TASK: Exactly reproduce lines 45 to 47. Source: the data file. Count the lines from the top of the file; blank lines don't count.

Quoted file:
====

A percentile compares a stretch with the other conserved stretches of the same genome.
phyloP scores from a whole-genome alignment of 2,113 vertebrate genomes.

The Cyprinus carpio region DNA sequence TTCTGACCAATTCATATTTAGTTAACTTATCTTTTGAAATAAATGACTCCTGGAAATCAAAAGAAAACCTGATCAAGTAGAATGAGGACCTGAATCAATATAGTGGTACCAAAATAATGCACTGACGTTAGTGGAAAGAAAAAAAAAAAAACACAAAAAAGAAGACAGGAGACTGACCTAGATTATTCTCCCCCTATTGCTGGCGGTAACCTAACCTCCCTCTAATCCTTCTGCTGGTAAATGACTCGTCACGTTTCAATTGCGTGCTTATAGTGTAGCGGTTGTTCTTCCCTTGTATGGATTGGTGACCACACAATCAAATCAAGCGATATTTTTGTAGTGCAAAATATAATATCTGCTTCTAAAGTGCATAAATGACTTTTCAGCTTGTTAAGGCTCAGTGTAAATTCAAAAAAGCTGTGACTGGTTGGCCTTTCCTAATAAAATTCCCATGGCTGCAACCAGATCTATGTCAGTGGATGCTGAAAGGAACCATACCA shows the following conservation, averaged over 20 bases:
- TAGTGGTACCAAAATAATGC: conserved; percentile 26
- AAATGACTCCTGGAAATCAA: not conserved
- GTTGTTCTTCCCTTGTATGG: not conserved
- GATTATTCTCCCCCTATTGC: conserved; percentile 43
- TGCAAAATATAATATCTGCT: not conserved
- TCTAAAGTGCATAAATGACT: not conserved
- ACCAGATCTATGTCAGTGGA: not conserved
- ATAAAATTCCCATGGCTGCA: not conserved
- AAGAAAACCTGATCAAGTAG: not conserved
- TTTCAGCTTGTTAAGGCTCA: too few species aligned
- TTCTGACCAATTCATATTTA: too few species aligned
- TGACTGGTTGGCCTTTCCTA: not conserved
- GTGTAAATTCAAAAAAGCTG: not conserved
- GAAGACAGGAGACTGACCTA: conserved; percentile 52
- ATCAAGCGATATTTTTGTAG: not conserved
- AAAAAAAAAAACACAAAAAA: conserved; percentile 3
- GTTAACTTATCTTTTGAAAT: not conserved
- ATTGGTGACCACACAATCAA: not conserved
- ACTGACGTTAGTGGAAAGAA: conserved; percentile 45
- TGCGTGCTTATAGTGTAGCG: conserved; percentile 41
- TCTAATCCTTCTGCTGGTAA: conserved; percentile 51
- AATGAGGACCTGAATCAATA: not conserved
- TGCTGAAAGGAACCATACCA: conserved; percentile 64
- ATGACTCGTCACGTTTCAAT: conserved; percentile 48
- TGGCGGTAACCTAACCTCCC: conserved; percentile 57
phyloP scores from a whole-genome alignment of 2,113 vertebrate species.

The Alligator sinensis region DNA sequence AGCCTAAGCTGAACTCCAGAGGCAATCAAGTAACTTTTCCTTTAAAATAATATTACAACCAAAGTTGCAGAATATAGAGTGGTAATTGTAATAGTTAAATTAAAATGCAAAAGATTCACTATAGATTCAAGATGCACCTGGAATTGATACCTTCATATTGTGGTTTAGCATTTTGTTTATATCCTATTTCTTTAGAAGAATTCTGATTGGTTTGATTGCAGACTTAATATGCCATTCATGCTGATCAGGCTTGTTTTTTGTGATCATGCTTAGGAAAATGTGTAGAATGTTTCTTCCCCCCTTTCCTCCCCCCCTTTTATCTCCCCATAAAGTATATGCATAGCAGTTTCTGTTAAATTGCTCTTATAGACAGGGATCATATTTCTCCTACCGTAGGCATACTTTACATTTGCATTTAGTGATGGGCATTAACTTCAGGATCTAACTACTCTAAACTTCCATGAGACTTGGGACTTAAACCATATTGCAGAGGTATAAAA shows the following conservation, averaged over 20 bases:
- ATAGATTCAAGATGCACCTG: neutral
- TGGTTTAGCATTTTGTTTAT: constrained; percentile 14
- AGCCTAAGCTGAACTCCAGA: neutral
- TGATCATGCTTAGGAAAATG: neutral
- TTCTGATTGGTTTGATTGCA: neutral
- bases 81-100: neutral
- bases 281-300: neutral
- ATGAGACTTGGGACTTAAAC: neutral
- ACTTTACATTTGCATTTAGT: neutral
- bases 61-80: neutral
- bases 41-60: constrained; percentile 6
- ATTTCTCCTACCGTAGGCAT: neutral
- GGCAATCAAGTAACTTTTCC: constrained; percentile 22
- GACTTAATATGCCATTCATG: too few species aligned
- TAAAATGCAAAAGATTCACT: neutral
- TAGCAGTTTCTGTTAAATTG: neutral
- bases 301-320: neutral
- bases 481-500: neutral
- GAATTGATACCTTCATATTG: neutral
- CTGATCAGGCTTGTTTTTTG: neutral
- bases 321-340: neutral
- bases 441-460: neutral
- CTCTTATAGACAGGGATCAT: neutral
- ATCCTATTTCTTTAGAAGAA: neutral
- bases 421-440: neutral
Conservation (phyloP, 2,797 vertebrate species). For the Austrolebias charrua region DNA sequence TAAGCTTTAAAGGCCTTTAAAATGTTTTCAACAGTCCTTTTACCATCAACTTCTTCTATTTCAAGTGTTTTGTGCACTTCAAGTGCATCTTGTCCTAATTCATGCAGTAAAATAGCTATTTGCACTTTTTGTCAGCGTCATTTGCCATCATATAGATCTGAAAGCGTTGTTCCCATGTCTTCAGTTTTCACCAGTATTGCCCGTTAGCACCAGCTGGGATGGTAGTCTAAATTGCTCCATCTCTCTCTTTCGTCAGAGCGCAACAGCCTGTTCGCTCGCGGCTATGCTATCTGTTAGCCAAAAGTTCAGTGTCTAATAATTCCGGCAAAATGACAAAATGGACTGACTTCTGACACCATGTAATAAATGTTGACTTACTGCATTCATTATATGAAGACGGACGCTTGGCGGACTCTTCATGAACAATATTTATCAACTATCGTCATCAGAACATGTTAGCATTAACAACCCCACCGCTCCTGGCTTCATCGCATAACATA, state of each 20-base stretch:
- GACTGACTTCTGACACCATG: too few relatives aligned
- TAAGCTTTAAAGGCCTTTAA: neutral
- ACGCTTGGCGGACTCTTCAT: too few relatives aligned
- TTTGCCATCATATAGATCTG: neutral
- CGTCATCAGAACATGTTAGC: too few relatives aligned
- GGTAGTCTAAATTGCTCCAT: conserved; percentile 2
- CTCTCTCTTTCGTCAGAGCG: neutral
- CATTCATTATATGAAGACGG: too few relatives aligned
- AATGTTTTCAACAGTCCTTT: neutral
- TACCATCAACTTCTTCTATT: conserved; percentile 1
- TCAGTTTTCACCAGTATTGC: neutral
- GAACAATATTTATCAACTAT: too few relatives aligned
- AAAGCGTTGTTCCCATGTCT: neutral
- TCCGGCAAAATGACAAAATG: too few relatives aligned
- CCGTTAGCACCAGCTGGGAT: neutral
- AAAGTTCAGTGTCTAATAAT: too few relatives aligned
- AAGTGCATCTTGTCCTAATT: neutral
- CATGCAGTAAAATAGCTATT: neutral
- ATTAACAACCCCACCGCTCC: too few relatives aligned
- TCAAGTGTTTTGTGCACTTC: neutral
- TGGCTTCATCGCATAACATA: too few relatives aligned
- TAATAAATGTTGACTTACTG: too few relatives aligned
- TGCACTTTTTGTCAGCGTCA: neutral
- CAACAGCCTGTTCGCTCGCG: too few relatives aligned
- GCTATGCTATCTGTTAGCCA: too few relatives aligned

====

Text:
- TAAAATGCAAAAGATTCACT: neutral
- TAGCAGTTTCTGTTAAATTG: neutral
- bases 301-320: neutral